5 Things To Do in Hamburg, Germany

Hamburg’s port is so large that the entire area of the city of Cologne would easily fit into it, just to give you an idea of the scale. The success of Hamburg itself as a city is so intrinsically linked to its success as a trading hub, sending and receiving goods to and from all corners of the world, that the city became known as the Gateway to the World. As well as being the Gateway to the World, Germany’s second city is definitely worth a visit itself.

Nearly completely destroyed in World War II, Hamburg offers a mismatch of different styles of architecture that sets the city aside from others in the country. Cheap Ryanair flights and the renowned nightlife of Hamburg have also made it a stag favourite, whilst its position between Amsterdam, Denmark and Poland has made it a popular interrailing stop.

So what are five things that you just have to do in Hamburg?

Walk Museum Mile

Hamburg

Hamburg’s famous Museum Mile is comprised of three separate galleries. The Kunsthalle is home to one of Europe’s largest art collections, and bookends Museum Mile alongside the Deichtorhallen. The Deichtorhallen focuses on contemporary art and photography. You can also visit the Bucerius Art Forum, the Museum of Arts and Crafts as well as the Art Association in Hamburg. You can visit all five for 36 euros, or 28.50 with the Hamburg Card.                                                                                            

Visit the Miniatur Wunderland

The Miniatur Wunderland – or Miniature Wonderland for the sake of my spell check – is the world’s largest model railway. Housed inside one of Hamburg’s old warehouses in the Speicherstadt district, the Miniature Wonderland consists of 16,000 meters of track. Included is a model version of Hamburg, as well as various other European cities. The entry fee is 15 euros.

Even if this doesn’t sound like your cup of tea, give it a go and you’ll have a pretty great time. 

Go on a boat tour

Aside from being a port city, walking around Hamburg feels a lot like walking around Manchester in the UK. The main difference being the Elbe is quite dissimilar to the Manchester Ship Canal. There are various different boat tours that you can do in Hamburg.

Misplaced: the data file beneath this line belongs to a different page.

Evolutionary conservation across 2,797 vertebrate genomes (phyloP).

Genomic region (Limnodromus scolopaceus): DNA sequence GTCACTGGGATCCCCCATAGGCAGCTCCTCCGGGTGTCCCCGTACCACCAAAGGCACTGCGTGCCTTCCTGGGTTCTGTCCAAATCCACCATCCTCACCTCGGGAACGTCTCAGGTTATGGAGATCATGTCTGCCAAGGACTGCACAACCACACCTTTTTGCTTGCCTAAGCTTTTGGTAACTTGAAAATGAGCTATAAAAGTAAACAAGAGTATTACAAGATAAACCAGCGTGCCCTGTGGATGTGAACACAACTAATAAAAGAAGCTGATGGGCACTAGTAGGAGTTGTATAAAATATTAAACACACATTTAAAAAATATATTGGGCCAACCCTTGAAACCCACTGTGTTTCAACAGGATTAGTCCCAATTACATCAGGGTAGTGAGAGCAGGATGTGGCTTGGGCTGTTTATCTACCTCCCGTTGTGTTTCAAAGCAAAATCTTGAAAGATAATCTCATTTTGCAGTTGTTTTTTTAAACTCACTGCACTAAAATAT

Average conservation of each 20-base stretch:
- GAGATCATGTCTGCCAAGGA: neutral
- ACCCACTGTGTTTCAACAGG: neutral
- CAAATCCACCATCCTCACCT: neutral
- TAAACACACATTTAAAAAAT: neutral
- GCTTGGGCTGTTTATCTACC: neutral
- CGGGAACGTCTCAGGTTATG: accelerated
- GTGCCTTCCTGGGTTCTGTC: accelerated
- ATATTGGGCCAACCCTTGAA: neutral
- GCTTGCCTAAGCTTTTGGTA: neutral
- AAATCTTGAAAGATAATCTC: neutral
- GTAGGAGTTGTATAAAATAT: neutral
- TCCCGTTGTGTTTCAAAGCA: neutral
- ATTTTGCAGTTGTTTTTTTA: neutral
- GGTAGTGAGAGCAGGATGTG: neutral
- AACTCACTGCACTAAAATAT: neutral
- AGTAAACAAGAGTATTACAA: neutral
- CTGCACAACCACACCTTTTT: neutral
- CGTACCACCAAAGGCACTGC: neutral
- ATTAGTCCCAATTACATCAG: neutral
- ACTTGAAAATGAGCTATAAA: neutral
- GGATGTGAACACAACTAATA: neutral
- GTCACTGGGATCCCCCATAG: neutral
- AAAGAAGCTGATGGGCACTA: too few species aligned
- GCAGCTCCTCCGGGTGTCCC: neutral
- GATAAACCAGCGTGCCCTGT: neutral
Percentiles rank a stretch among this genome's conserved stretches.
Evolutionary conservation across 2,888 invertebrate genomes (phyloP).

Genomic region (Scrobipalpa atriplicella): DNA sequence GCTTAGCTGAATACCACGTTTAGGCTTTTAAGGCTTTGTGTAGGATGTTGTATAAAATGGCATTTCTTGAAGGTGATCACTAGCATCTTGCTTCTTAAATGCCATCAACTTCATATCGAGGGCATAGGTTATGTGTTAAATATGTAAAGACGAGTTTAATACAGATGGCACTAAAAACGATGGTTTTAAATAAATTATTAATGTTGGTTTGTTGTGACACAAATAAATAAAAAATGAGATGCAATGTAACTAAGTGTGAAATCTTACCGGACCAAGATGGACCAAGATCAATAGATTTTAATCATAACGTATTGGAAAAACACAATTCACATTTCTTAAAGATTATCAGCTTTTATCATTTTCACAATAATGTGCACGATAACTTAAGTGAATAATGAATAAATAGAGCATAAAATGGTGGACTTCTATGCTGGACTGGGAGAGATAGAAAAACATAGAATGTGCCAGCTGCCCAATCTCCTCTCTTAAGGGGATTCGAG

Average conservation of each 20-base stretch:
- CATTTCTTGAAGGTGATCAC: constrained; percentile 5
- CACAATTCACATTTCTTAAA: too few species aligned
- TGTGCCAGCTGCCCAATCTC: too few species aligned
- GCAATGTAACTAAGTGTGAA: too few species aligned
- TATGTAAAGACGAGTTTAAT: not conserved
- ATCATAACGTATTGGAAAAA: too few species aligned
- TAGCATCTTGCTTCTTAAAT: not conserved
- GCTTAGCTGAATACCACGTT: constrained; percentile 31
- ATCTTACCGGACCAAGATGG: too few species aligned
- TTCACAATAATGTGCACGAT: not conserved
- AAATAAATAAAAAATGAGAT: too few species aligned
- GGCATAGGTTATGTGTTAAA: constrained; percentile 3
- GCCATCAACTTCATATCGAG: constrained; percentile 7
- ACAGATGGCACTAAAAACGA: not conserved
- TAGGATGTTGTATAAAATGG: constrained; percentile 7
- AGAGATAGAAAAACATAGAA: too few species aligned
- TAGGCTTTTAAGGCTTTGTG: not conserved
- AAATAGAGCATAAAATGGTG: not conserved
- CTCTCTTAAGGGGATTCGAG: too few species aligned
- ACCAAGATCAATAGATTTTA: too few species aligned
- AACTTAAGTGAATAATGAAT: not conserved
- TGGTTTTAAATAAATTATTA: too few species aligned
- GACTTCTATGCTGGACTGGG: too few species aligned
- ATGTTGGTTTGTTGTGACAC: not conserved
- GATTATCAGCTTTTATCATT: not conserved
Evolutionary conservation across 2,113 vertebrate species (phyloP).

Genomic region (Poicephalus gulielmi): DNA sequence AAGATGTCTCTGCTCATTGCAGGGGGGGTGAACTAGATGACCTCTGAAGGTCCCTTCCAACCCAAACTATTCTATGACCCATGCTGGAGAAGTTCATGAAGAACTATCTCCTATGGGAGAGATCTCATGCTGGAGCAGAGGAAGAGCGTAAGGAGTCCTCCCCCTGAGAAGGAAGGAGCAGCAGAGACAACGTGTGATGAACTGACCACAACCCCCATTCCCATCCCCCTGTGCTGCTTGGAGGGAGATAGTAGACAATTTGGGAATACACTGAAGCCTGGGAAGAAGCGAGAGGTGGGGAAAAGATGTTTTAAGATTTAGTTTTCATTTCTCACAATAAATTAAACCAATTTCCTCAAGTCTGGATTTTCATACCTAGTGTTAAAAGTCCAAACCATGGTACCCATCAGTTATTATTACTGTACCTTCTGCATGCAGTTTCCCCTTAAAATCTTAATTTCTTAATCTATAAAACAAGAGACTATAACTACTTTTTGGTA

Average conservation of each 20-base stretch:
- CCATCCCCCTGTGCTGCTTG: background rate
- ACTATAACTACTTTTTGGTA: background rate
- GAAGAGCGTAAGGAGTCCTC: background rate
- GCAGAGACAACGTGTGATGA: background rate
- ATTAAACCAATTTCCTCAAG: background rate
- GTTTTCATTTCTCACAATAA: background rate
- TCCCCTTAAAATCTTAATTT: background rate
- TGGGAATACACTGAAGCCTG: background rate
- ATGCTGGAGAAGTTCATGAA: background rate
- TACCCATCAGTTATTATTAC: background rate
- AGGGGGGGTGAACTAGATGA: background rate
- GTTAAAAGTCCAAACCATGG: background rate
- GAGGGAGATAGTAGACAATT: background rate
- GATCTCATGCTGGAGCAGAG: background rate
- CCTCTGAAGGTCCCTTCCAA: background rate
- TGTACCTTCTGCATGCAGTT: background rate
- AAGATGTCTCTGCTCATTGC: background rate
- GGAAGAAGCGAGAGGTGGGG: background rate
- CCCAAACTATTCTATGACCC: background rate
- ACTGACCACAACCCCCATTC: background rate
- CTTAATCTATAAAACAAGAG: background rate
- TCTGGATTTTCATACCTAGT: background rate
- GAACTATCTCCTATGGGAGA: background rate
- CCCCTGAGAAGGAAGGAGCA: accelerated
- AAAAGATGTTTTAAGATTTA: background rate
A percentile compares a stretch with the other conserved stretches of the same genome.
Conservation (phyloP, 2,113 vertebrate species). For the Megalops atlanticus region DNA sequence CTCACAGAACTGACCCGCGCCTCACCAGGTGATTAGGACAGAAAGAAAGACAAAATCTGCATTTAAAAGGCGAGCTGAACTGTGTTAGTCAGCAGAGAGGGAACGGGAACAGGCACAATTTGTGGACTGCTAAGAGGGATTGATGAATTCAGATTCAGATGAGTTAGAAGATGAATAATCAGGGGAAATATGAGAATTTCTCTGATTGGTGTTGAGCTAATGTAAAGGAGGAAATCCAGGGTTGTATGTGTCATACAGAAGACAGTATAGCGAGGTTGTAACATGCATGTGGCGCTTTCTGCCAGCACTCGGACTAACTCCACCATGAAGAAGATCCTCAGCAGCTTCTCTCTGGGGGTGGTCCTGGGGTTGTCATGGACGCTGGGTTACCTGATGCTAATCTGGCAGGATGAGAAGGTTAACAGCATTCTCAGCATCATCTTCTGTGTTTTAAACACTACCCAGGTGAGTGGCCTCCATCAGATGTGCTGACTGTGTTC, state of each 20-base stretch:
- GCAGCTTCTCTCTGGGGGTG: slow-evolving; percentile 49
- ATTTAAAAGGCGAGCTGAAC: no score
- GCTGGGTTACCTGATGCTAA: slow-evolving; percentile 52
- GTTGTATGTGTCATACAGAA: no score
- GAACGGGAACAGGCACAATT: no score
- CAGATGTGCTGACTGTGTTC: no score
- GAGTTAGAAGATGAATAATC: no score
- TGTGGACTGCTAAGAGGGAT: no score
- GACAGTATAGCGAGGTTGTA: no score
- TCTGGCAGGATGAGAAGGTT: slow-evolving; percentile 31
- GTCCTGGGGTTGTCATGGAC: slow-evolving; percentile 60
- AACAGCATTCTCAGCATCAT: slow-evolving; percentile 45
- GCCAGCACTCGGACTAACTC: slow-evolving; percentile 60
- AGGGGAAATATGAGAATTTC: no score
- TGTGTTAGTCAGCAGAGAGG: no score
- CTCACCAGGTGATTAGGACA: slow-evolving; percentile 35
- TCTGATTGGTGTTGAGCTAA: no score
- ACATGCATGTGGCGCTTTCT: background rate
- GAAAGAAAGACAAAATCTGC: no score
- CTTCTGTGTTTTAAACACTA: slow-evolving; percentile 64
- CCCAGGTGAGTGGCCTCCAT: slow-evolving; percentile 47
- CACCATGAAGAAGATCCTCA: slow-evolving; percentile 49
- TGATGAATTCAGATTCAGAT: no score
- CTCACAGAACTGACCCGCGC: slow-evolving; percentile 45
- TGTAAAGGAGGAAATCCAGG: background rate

One of the most popular ones is to take a boat tour of the harbour, which is especially popular in the evening.

Check out the Elbphilharmonie

Philharmonie Hamburg

I personally can’t tell whether the Elbphilharmonie looks really good or if it looks really ridiculous. I think Hamburg is just the kind of city that can get away with what is essentially an ultra-modern structure placed on top of a 20th-century warehouse.

The Elbphilharmonie – or the Elbe Philharmonic Hall – was first opened in 2017 at a cost of 866 million euros. You can enjoy the architecture from outside of the building, or from inside as part of a show or a guided tour. Guided tours start from around 30 euros. 

 Hit the Reeperbahn

The Reeperbahn is one of the largest red-light districts in the world, coming in at 930 meters in length. Hamburg has an amazing nightlife, largely because of the Reeperbahn, which is really safe to visit and I noticed a high police presence when I was there.

If you’re going to hit the Reeperbahn, make sure to stop at Zwick St. Pauli, Lehmitz, and 3Freunde.

Hamburg definitely has a different vibe to other major German cities and is worth a visit. You can get a budget hotel such as the Ibis Budget for 40 euros a night off-peak, though the city probably doesn’t have too much going on to sustain you for more than a couple of days. That is unless you spend the second day hungover after the Reeperbahn of course.

 

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